Show your people you are investing in their development. Show them Learn LMS.
Cramps, nausea, migraine, fatigue, and flu-like symptoms. Sounds like a recipe for a sick day, right? What if you had to deal with this for 5+ days every single month?
That’s what it’s like for someone who gets periods.
Menstrual health-related conditions can really impact your ability to work, yet they’re often misunderstood in the workplace. This leads to many silent sufferers and people leaving jobs. Unless you feel you have a supportive manager or HR Manager, it can be very lonely.
Around half of the population will have periods in their life, and on average, people will get periods for around 40 years. Yes, 40 years! That typically covers your entire working career. When so many people are going through it, why do periods still feel so stigmatised in the workplace?
It’s time we start talking, and listening, about periods in the workplace.
Periods aren’t consistent, and differ from person to person. Some may have irregular and severely painful periods, and others may have bearable times of the month. But it’s never easy for anyone, no matter the symptoms. And thanks to premenstrual syndrome (PMS), symptoms can start even a week before, and last days after. That really doesn’t leave much of the month left to feel ‘normal’.
Unfortunately, 1 in 10 people who menstruate suffer from endometriosis or polycystic ovary syndrome (PCOS). These are chronic illnesses with serious symptoms, including severe abdominal pain, heavier periods, fertility issues, and depression.
It’s time menstrual health is taken seriously in the workplace.
What can you do to ensure your people are supported, respected, and protected in the workplace?
Remember the days at school when the boys and girls would be separated in classrooms and the infamous TV would be rolled in with a video ready to teach us about ‘our bodies’ (definitely not feeling nostalgic).
Even from a very young age, we’re taught that periods are a ‘girls’ thing, and boys don’t need to understand. So, it explains a lot as to why we are in this position in the workplace, where people who menstruate feel they can’t talk about periods at work, especially when it comes to trans and non-binary people with periods.
But a little bit of education can go a long way in supporting your people in the workplace, and in society. Chances are, we all know someone that is dealing with or has dealt with periods in their lives, and wouldn’t it be nice if we could be supportive?
Provide learning for your people to form greater awareness of periods in the workplace to help it become less stigmatised. Periods happen. It’s life, so the better your people understand, the more respectful and supportive they can be.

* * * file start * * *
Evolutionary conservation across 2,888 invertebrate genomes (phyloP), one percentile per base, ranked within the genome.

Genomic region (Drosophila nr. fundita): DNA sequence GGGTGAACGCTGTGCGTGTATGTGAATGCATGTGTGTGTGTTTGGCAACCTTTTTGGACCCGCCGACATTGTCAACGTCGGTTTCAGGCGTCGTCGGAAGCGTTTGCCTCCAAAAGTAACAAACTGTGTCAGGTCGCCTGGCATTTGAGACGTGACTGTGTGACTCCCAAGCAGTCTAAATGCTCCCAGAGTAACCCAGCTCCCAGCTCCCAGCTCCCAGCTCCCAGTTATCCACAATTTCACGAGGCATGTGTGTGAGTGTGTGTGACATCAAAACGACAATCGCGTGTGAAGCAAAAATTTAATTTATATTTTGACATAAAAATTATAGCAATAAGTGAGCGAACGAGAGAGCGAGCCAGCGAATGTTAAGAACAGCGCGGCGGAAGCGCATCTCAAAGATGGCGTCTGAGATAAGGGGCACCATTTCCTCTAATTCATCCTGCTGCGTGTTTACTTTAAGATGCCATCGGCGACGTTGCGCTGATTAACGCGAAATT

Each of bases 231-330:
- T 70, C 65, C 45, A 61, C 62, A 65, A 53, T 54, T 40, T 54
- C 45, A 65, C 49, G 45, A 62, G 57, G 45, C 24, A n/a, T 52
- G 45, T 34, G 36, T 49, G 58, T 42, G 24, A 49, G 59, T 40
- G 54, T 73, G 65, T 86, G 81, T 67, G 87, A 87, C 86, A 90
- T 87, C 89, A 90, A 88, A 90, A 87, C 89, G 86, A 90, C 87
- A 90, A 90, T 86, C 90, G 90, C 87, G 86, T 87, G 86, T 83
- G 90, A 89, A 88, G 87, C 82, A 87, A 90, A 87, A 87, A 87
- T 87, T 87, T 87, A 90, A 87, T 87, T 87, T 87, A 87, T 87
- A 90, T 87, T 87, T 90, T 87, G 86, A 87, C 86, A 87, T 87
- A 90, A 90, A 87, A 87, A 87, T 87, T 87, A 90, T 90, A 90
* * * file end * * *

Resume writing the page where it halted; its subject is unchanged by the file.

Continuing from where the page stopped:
Whether it’s podcasts, webinars, or courses, there are thousands of resources that can help you educate your people and throw out the stigma within your workplace.
Getting a surprise visit and being caught short without any sanitary products is a horrible feeling. And it happens more often than you realise. In fact, 70% of women surveyed said they had been caught short by their period at work.
Support your people to have a better work experience, provide sanitary products in the bathrooms. Normally, most are prepared. But it happens, and having sanitary products allows your people to deal with everything in the bathroom without the awkward messages to your colleagues to ask if they have any spare. It even saves the sly hide-a-tampon-up-the-sleeve walk through the office (why do we do that?).
It’s really small things that can make a massive difference to someone on their period as it can bring comfort to their working day and make the unbearable, a bit more bearable.
Devastatingly, 25% of respondents in a survey said they believed taking time off work for menstrual health issues had negatively affected their career progression.
Periods can make people sick. 96% of women experience period-related pain or discomfort which affected their working day. It happens, and to a large proportion of the population. So, why are they being punished for dealing with something that is so common, and out of their control?
As helpful as sanitary products and ibuprofen in the office is, there are some days on a period that can really take their toll. But sometimes, it’s not a sick day that’s needed but just the comfort of your own home, where the dress code is relaxed and there’s no worry of people seeing you sit weird (period people, you know what we’re talking about). 65% of UK companies already offer hybrid working schemes which would then enable people who menstruate to have their worst days in the comfort of their own home, proving they’re just as capable as others, without feeling at risk of losing career opportunities.
Don’t lose out on your best people because you can’t offer them the flexibility they deserve. Listen to what would support them during their worst days and be rewarded with long-term commitment.
Acknowledgement and respect can go a long way. Be the support your people need to help them on their successful career journeys.
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